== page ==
Posted by: drewdice | June 28, 2010


I find the playoffs and finals of any sporting season exciting for so many reasons, one of which is listening to the athletes discuss how they prepare for moments that may define their legacy in their respective sport.

Some talk about preparing in seclusion, blocking out the rest of the world; some talk about the importance of maintaining their regular routine and rhythm, so they stay in the flow that got them to their current place and time; yet others talk about just enjoying the moment, because they do not know if they’ll ever be back.

This got me to thinking about how “normal” people prepare for their championship moment, and, in fact, how each of us defines such moment. For me, I do my best to treat every day and every interaction as such a time, because I just never know what interaction, conversation, or relationship may change the rest of someone’s life. Here are a few of my favorite ways to prepare for those game changing moments:

Be there: If you have every heard of the FISH! philosophy, this is one of the core tenants. Being there requires that a person totally immerse herself where her customer is, as opposed to focusing on what she wants. I find that being there, every time, for every interaction creates a powerful chemistry and enables long lasting, reciprocal relationships

Be authentic: The world has enough “posers”, you know, people who pretend to be interested, and who come on strong, talking the talk about wanting to help others, creating relationships that are mutually beneficial, blah, blah, blah. The “blah” for me happens when these folks act, and their actions speak so loudly that I no longer hear anything they say. Being one’s authentic self is endearing, and breaks down the barriers that might exist if others are to busy wondering if you’ll be true to your word.

Be consistent: Nothing confuses people more than not knowing which “you” will arrive for a conversation or interaction. Like the points listed above, this applies for business and personal lives. Consistency is a core component in building trust, and trust is the foundation for everything in life.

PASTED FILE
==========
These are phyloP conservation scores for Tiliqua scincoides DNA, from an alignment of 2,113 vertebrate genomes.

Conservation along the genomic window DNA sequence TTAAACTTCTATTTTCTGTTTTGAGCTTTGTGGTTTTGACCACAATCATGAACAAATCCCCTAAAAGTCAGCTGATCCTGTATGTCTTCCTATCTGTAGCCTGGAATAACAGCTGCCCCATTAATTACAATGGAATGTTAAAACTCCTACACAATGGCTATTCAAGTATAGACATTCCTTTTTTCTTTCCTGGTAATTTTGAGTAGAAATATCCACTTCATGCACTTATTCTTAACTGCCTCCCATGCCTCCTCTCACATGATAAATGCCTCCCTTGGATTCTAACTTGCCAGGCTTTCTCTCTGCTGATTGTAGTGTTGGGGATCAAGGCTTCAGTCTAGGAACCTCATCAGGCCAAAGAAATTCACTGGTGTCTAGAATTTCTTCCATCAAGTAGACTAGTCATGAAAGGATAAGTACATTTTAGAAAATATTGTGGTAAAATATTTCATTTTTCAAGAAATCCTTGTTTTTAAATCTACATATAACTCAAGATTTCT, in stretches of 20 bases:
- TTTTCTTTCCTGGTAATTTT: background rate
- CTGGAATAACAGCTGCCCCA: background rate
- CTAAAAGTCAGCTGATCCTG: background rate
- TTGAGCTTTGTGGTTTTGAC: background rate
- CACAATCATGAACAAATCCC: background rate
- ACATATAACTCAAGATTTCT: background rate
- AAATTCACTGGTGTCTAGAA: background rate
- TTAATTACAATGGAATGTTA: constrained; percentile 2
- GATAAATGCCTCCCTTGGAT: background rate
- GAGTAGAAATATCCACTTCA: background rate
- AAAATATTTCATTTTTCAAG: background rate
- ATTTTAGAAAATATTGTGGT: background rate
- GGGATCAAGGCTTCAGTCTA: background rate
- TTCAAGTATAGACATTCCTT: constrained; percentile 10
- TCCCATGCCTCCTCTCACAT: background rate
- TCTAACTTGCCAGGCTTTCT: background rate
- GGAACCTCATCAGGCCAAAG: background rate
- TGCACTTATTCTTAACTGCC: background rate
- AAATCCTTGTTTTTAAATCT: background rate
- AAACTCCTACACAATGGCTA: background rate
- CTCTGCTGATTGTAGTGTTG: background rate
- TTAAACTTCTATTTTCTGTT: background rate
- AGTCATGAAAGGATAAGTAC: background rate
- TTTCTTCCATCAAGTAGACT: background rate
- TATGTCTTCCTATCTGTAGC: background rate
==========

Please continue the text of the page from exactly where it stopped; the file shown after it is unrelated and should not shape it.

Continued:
Be passionate:For me, this is my personal favorite (which is hard to say, since all of these are critical). Passion trumps just about everything. Personal passions fuel the fire that drives us every day, regardless of how “good” or “bad” things may seem. Without passion, we are just a shell, going through motions, and believe me, others can sense a lack of passion a mile away (can’t you sense it when you engage with someone who isn’t passionate about their craft, their place in life, and, sometimes, sadly, about themselves?)

Today contains your next championship moments. Are you ready?



  1. Great point of view, Andrew. I appreciate the reminder to continue practicing presence and the opportunity to reflect on what a “present” it is to me when I receive that kind of effort and respect from others, and what I experience when I don’t receive it. It seems to me that being aware and staying in the moment as I am interacting with others provides the best possible conditions for trust, the foundation of deep, complete relationships, to grow. Sure sounds simple, but it ain’t easy. I’ll keep on practicing. Thanks again for the reminder.

    • Kim,

      You are spot on with your assessment of the best possible conditions for building trust and creating the foundation for deep, complete relationships to grow. Not only do you speak the words, but also you are a good example of putting theory into action. We are all works in progress. Keep up the great development!

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